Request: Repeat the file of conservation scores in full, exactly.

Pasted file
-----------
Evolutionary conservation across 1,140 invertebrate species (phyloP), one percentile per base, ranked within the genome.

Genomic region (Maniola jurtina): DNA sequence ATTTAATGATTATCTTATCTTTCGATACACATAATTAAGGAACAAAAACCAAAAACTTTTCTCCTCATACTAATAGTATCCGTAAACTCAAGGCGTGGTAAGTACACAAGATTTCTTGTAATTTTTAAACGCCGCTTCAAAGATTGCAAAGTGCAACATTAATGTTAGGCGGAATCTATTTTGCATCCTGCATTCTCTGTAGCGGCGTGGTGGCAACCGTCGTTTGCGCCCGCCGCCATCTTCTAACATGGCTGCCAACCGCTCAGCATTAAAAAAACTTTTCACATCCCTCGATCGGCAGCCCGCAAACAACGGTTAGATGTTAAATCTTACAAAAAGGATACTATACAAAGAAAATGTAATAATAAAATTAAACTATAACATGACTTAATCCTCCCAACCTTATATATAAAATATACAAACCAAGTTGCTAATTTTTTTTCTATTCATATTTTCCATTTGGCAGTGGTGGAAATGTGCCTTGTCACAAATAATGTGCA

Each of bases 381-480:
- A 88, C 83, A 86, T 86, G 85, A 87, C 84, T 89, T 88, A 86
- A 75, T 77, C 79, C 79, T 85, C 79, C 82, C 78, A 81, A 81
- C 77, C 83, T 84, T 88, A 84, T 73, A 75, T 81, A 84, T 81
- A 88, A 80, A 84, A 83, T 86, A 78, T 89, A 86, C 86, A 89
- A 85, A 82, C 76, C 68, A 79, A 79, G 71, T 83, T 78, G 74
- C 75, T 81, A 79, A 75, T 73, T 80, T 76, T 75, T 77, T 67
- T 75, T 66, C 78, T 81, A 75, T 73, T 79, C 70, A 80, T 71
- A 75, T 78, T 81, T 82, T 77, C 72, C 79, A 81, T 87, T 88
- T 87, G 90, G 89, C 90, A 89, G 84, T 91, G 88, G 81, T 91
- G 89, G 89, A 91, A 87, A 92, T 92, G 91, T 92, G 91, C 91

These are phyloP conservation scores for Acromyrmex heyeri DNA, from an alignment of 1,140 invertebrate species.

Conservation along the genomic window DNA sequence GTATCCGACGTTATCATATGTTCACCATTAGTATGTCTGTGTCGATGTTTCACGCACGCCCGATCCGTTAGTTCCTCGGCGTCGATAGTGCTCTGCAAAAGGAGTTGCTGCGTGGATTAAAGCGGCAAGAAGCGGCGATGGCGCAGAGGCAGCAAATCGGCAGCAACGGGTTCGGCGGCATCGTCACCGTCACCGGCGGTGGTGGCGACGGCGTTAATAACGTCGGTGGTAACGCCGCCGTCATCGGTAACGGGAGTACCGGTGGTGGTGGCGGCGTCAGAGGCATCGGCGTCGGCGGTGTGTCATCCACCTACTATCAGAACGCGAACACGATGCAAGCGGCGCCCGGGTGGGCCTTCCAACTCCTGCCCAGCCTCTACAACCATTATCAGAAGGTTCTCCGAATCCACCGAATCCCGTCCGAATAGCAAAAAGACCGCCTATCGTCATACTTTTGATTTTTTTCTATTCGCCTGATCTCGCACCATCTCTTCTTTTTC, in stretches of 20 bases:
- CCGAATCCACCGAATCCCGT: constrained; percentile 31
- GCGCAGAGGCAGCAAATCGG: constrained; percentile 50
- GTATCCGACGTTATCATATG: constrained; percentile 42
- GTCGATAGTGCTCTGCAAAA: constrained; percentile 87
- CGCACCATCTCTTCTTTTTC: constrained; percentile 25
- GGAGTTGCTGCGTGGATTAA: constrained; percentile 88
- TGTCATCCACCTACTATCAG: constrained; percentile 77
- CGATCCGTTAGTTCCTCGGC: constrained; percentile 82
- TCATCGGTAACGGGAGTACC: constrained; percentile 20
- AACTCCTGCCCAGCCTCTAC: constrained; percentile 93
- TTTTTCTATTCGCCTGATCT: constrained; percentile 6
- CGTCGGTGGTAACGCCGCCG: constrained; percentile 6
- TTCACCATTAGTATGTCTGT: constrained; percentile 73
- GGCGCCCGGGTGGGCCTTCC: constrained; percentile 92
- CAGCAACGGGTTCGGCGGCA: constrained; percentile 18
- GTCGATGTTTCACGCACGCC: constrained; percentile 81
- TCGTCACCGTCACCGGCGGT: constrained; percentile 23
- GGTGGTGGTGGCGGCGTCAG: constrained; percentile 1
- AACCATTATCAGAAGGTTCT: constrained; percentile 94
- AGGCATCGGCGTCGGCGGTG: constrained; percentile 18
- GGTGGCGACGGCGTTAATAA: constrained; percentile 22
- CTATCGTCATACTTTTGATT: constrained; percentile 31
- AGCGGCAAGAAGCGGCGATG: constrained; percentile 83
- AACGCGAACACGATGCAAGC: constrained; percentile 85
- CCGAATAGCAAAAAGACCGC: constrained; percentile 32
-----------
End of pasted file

Evolutionary conservation across 1,140 invertebrate species (phyloP), one percentile per base, ranked within the genome.

Genomic region (Maniola jurtina): DNA sequence ATTTAATGATTATCTTATCTTTCGATACACATAATTAAGGAACAAAAACCAAAAACTTTTCTCCTCATACTAATAGTATCCGTAAACTCAAGGCGTGGTAAGTACACAAGATTTCTTGTAATTTTTAAACGCCGCTTCAAAGATTGCAAAGTGCAACATTAATGTTAGGCGGAATCTATTTTGCATCCTGCATTCTCTGTAGCGGCGTGGTGGCAACCGTCGTTTGCGCCCGCCGCCATCTTCTAACATGGCTGCCAACCGCTCAGCATTAAAAAAACTTTTCACATCCCTCGATCGGCAGCCCGCAAACAACGGTTAGATGTTAAATCTTACAAAAAGGATACTATACAAAGAAAATGTAATAATAAAATTAAACTATAACATGACTTAATCCTCCCAACCTTATATATAAAATATACAAACCAAGTTGCTAATTTTTTTTCTATTCATATTTTCCATTTGGCAGTGGTGGAAATGTGCCTTGTCACAAATAATGTGCA

Each of bases 381-480:
- A 88, C 83, A 86, T 86, G 85, A 87, C 84, T 89, T 88, A 86
- A 75, T 77, C 79, C 79, T 85, C 79, C 82, C 78, A 81, A 81
- C 77, C 83, T 84, T 88, A 84, T 73, A 75, T 81, A 84, T 81
- A 88, A 80, A 84, A 83, T 86, A 78, T 89, A 86, C 86, A 89
- A 85, A 82, C 76, C 68, A 79, A 79, G 71, T 83, T 78, G 74
- C 75, T 81, A 79, A 75, T 73, T 80, T 76, T 75, T 77, T 67
- T 75, T 66, C 78, T 81, A 75, T 73, T 79, C 70, A 80, T 71
- A 75, T 78, T 81, T 82, T 77, C 72, C 79, A 81, T 87, T 88
- T 87, G 90, G 89, C 90, A 89, G 84, T 91, G 88, G 81, T 91
- G 89, G 89, A 91, A 87, A 92, T 92, G 91, T 92, G 91, C 91

These are phyloP conservation scores for Acromyrmex heyeri DNA, from an alignment of 1,140 invertebrate species.

Conservation along the genomic window DNA sequence GTATCCGACGTTATCATATGTTCACCATTAGTATGTCTGTGTCGATGTTTCACGCACGCCCGATCCGTTAGTTCCTCGGCGTCGATAGTGCTCTGCAAAAGGAGTTGCTGCGTGGATTAAAGCGGCAAGAAGCGGCGATGGCGCAGAGGCAGCAAATCGGCAGCAACGGGTTCGGCGGCATCGTCACCGTCACCGGCGGTGGTGGCGACGGCGTTAATAACGTCGGTGGTAACGCCGCCGTCATCGGTAACGGGAGTACCGGTGGTGGTGGCGGCGTCAGAGGCATCGGCGTCGGCGGTGTGTCATCCACCTACTATCAGAACGCGAACACGATGCAAGCGGCGCCCGGGTGGGCCTTCCAACTCCTGCCCAGCCTCTACAACCATTATCAGAAGGTTCTCCGAATCCACCGAATCCCGTCCGAATAGCAAAAAGACCGCCTATCGTCATACTTTTGATTTTTTTCTATTCGCCTGATCTCGCACCATCTCTTCTTTTTC, in stretches of 20 bases:
- CCGAATCCACCGAATCCCGT: constrained; percentile 31
- GCGCAGAGGCAGCAAATCGG: constrained; percentile 50
- GTATCCGACGTTATCATATG: constrained; percentile 42
- GTCGATAGTGCTCTGCAAAA: constrained; percentile 87
- CGCACCATCTCTTCTTTTTC: constrained; percentile 25
- GGAGTTGCTGCGTGGATTAA: constrained; percentile 88
- TGTCATCCACCTACTATCAG: constrained; percentile 77
- CGATCCGTTAGTTCCTCGGC: constrained; percentile 82
- TCATCGGTAACGGGAGTACC: constrained; percentile 20
- AACTCCTGCCCAGCCTCTAC: constrained; percentile 93
- TTTTTCTATTCGCCTGATCT: constrained; percentile 6
- CGTCGGTGGTAACGCCGCCG: constrained; percentile 6
- TTCACCATTAGTATGTCTGT: constrained; percentile 73
- GGCGCCCGGGTGGGCCTTCC: constrained; percentile 92
- CAGCAACGGGTTCGGCGGCA: constrained; percentile 18
- GTCGATGTTTCACGCACGCC: constrained; percentile 81
- TCGTCACCGTCACCGGCGGT: constrained; percentile 23
- GGTGGTGGTGGCGGCGTCAG: constrained; percentile 1
- AACCATTATCAGAAGGTTCT: constrained; percentile 94
- AGGCATCGGCGTCGGCGGTG: constrained; percentile 18
- GGTGGCGACGGCGTTAATAA: constrained; percentile 22
- CTATCGTCATACTTTTGATT: constrained; percentile 31
- AGCGGCAAGAAGCGGCGATG: constrained; percentile 83
- AACGCGAACACGATGCAAGC: constrained; percentile 85
- CCGAATAGCAAAAAGACCGC: constrained; percentile 32